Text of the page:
11 Wittkowski A, Wieck A, Mann S. An evaluation of two bonding questionnaires: a comparison of the Mother-to-Infant Bonding Scale with the Postpartum Bonding Questionnaire in a sample of primiparous mothers. Arch Womens Ment Health 2007;10:171-175.

12 Siu BW, Ip P, Chow HM, Kwok SS, Li OL, Koo ML, et al. Impairment of mother-infant relationship: validation of the Chinese version of Postpartum Bonding Questionnaire. J Nerv Ment Dis 2010;198:174-179.

13 Edhborg M, Matthiesen AS, Lundh W, Widström AM. Some early indicators for depressive symptoms and bonding 2 months postpartum--a study of new mothers and fathers. Arch Womens Ment Health 2005;8:221-231.

14 van Bussel JC, Spitz B, Demyttenaere K. Three self-report questionnaires of the early mother-to-infant bond: reliability and validity of the Dutch version of the MPAS, PBQ and MIBS. Arch Womens Ment Health 2010;13:373-384.

15 Reck C, Klier CM, Pabst K, Stehle E, Steffenelli U, Struben K, et al. The German version of the Postpartum Bonding Instrument: psychometric properties and association with postpartum depression. Arch Womens Ment Health 2006;9:265-271.

16 Moehler E, Brunner R, Wiebel A, Reck C, Resch F. Maternal depressive symptoms in the postnatal period are associated with long-term impairment of mother-child bonding. Arch Womens Ment Health 2006;9:273-278.

17 Örn E, Yalçın SS, Madendağ Y, Üstnyurt Eras Z, Kutluk Ş, Yurdakök K. Factors associated with breastfeeding initiation time in a Baby-Friendly Hospital. Turk J Pediatr 2010;52:10-16.

18 Yalçin SS, Orn E, Mutlu B, Madendağ Y, Sinici I, Dursun A, et al. Why are they having infant colic? A nested case-control study. Paediatr Perinat Epidemiol 2010;24:584-596.

19 Engindeniz N. Validation of Turkish form of Edinburgh Postpartum Depression Scale. Thesis. Ege University, 1996.

20 Yalçın SS, Örn E, Özdemir P, Mutlu B, Dursun A. Reliability of the Postpartum Bonding Scale in Turkish mothers. Turkish Pediatr J. In Press 2013. [In Turkish]

21 Derogatis LR. The Brief Symptom Inventory-BSI administration, scoring and procedures manual-II. USA: Clinical Psychometric Research Inc., 1992.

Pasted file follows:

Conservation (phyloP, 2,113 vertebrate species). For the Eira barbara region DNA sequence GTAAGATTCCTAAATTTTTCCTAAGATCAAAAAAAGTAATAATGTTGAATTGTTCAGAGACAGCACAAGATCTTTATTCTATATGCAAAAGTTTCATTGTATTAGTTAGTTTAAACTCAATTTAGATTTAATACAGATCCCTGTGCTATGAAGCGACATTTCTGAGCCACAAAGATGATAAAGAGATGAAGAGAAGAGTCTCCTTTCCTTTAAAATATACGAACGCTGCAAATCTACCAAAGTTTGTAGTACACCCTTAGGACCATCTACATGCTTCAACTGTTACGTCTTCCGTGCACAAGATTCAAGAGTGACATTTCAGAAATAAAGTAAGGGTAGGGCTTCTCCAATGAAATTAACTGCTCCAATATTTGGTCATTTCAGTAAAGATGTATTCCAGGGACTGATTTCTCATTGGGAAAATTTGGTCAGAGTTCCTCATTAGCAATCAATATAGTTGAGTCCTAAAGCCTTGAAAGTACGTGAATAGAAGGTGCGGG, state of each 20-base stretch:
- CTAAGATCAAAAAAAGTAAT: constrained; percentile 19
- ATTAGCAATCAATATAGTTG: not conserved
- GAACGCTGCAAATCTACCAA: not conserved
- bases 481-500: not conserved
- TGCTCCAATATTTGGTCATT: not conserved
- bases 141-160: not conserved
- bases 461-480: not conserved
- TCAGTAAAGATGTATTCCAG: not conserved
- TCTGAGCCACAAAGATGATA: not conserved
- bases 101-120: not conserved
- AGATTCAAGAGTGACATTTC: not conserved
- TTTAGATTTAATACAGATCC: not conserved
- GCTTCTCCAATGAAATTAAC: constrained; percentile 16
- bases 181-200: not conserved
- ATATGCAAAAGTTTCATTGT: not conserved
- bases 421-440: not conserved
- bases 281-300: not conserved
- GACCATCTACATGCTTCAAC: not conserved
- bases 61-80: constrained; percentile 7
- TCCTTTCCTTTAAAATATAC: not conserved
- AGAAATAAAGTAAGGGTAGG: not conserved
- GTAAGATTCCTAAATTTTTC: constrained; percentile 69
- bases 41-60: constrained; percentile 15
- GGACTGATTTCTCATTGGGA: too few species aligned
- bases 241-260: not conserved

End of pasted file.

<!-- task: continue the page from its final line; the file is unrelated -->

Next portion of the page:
22 Sahin N, Durak A. Brief Symptom Inventory: for Turkish children. Turkish J Psychol 1994;9:44-56. [In Turkish]

23 Cox JL, Holden JM, Sagovsky R. Detection of postnatal depression: development of the 10-item Edinburgh Depression Scale. Br J Psychiatry 1987;150:782-786.

24 Condon JT, Corkindale C. The correlates of antenatal attachment in pregnant women. Br J Med Psychol 1997;70:359-372.

25 O'Hara M, Swain A. Rates and risk of postpartum depression-a metaanalysis. Int Rev Psychiatry 1996;8:37-54.

26 Gaynes BN, Gavin N, Meltzer-Brody S, Lohr KN, Swinson T, Gartlehner G, et al. Perinatal depression: prevalence, screening accuracy, and screening outcomes. Evid Rep Technol Assess 2005;119:1-8.

27 Danacı AE, Dinç G, Deveci A, Sen FS, Içelli I. Postnatal depression in Turkey: epidemiological and cultural aspects. Soc Psychiatry Psychiatr Epidemiol 2002;37:125-129.

28 Dindar I, Erdogan S. Screening of Turkish women for postpartum depression within the first postpartum year: the risk profile of a community sample. Public Health Nurs 2007;24:176-183.

29 Inandi T, Bugdayci R, Dundar P, Sumer H, Sasmaz T. Risk factors for depression in the first postnatal year: a Turkish study. Soc Psychiatry Psychiatr Epidemiol 2005;40:725-730.

30 Solomon L, Quinn V. Spontaneous quitting: self-initiated smoking cessation early in pregnancy. Nicotine Tob Res 2004;6: 203-216.

31 Kahn RS, Certain L, Whitaker RC. A reexamination of smoking before, during, and after pregnancy. Am J Public Health 2002;92:1801-1808.

32 Ludman EJ, McBride CM, Nelson JC, Curry SJ, Grothaus LC, Lando HA, et al. Stress, depressive symptoms, and smoking cessation among pregnant women. Health Psychology 2000;19:21-27.

33 Solomon LJ, Higgins ST, Heil SH, Badger GJ, Thomas CS, Bernstein IM. Predictors of postpartum relapse to smoking. Drug Alcohol Depend 2007;90:224-227.

34 Figueiredo B, Costa R. Mother's stress, mood and emotional involvement with the infant: 3 months before and 3 months after childbirth. Arch Womens Ment Health 2009;12:143-153.

Received January 25, 2012 Accepted after revision June 21, 2012

 
  [Articles Comment]

  title Author The End Revert Time Revert / Count

  Username:
  Comment Title: 
 
   

 

     
 
     
World Journal of Pediatric Surgery

roger vivier bags 美女 美女

Home  |  Journal Information  |  Current Issue  |  Past Issues  |  Journal Information  |  Contact Us
Children's Hospital, Zhejiang University School of Medicine, China
Copyright 2007  www.wjpch.com  All Rights Reserved Designed by eb